Royal Caribbean's Anthem of the Seas has a sophisticated contemporary décor. In fact, it is often said that the ship's decor looks more like a ship from Royal's premium affiliate Celebrity Cruises than the Las Vegas style décor of some of Royal's earlier ships. Accordingly, the art collection on Anthem is less aimed at eliciting a “wow” and more aimed at contributing to the ship's upmarket atmosphere.
Anthem's art collection was assembled in partnership with International Corporate Art. It includes some 3,000 works of art. Almost all are contemporary works.
The theme of the collection is “What Makes Life Worth Living.” According to the booklet about the collection, this theme encompasses “people, leisure, fashion, art &literature, food, adventure, entertainment & nature.” This scope is perhaps too broad as it is difficult to discern the theme just by walking around the ship and viewing the various works. However, knowing the theme is not vital to enjoying the art.
Several large installations are included in the collection. At the center of ship's public areas is a grand chandelier created by Rafael Lorenzo Hemmer called “Pulse Signal.” It consists of some 200 light bulbs suspended from cords and arranged into a pleasing contemporary shape. The lights blink on and off in various arrangements thus changing the shape of the piece and the atmosphere of the area. It is a visually interesting piece.
Guests can control the blinking of the lights by putting their hands on a pad that is located beneath the chandelier. The blinking is then synchronized with the guest's pulse. This does allow for viewer involvement with the art but I find it somewhat gimmicky and unnecessary.
Just aft of the chandelier, ascending up the atrium is the prettiest piece in the collection, Ran Hwang's “Healing Garden.” Dark tree branches with bright blossoms are set against a gold background. The work recalls traditional East Asian cherry tree paintings. However, the artist has included non-traditional materials such as crystals, buttons and pins, which give the work a glamorous look.
Going further aft, you come to a monumental sculpture by Richard Hudson. It is a swurling mass of highly polished metal. Although entitled “Eve”, it has become widely known as “The Tuba” because of its twisted horn-like shape. Despite this unfortunate nickname, it is an important piece consistent with the upscale shops, the cosmoploitan wine bar and the specialty restaurant that surround the plaza in which it is the centerpiece.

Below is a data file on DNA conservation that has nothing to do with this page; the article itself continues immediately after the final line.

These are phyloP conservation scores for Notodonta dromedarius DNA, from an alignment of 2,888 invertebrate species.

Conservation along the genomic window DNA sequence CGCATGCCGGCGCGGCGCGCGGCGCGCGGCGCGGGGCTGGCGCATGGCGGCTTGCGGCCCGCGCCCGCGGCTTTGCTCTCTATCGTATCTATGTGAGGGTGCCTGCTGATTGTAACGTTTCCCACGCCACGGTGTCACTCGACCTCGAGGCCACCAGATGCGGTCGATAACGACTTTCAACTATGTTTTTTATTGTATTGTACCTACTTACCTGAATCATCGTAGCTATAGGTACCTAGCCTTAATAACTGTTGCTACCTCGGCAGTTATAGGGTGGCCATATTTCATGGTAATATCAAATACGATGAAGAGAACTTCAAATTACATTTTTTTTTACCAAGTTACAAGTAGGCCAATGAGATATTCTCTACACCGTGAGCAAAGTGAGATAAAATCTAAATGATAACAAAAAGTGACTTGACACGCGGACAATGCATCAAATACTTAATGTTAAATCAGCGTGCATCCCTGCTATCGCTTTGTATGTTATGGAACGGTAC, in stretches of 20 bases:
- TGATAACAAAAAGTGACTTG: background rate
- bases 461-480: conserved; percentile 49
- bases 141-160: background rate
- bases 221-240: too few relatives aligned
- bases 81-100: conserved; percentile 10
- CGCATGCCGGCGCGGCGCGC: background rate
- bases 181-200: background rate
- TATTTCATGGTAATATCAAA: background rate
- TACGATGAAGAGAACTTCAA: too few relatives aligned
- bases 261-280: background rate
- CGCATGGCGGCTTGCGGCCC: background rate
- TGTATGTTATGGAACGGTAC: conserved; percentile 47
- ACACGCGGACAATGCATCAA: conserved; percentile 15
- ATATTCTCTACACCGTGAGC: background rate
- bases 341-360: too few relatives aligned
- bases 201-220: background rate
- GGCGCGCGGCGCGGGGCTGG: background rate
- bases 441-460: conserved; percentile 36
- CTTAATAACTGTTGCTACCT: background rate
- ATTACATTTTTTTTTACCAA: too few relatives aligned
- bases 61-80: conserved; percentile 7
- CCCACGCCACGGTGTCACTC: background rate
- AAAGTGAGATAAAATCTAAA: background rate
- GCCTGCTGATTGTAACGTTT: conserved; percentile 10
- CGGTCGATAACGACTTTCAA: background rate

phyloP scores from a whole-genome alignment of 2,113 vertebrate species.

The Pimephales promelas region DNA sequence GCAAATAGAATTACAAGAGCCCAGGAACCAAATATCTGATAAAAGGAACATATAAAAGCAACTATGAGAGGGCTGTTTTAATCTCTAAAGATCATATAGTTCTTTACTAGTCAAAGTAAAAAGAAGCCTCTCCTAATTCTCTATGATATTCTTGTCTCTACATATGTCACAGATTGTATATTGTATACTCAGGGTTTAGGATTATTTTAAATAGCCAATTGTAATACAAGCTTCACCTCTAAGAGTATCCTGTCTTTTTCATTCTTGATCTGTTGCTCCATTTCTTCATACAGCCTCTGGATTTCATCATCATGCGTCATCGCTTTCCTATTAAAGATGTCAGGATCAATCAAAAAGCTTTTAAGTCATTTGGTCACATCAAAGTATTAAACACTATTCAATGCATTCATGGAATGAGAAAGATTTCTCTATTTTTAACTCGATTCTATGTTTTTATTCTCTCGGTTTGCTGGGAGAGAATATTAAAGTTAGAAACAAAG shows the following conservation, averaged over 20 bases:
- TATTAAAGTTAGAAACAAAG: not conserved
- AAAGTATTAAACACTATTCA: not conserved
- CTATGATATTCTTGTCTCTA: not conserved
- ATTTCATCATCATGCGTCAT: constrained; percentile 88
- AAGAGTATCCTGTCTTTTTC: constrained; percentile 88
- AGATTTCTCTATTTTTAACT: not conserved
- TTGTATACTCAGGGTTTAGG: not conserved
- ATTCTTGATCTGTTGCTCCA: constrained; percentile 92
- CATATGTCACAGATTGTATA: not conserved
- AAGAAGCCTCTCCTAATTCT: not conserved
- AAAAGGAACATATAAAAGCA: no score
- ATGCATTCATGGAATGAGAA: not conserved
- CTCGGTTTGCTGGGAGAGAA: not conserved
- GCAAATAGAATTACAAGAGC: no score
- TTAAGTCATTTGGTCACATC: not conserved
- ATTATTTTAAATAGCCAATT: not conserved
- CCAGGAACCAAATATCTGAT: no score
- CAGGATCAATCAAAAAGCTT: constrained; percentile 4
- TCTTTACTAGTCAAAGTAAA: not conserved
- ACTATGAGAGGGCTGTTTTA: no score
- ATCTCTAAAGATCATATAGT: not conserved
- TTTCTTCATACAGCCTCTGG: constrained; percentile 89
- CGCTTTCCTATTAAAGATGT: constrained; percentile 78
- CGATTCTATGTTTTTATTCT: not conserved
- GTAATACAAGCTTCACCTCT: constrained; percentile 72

You can find works that contribute to Anthem's sophisticated atmosphere throughout the public areas and on the staircases. However, there is also whimsy in the collection.
For example, in each of the elevators there is a giant image of an animal. Deming Harriman has manipualted these images so that the various animals are wearing items of human clothing. By adding these items, the artist gives the animals human personalities, making the images both amusing and a commentary on human foilbles.
Atop the ship is a larger than life sculpture of a giraffe wearing a swimming costume and an inner tube. Known as “Gigi” this lovable character by Jean Francois Fourtou marks the ship's amusement park area.
There is also art along the corridors leading to the passenger cabins. These include contemporary photos staged so as to look like advertisements or scenes from 1950s America. There are also posters with inspirational slogans like the ones that the youth culture used to decorate college dormitories in the 1960s.
Overall, the Anthem collection is successful. The theme is perhaps too broad to present a coherent message. However, the pieces are visually pleasing and often thought provoking, Also together, they serve to support the overall atmosphere of the ship.
Above: Richard Hudson's Eve provides a centerpiece for one of the ship's plazas.
Below left: Ran Hwang's “Healing Garden” in the ship's atrium.
Below right: "Pulse Signal" by Rafael Lorenzo Hemmer is in the center of Atrium's public area.
Rich Wagner is a writer, photographer and artist.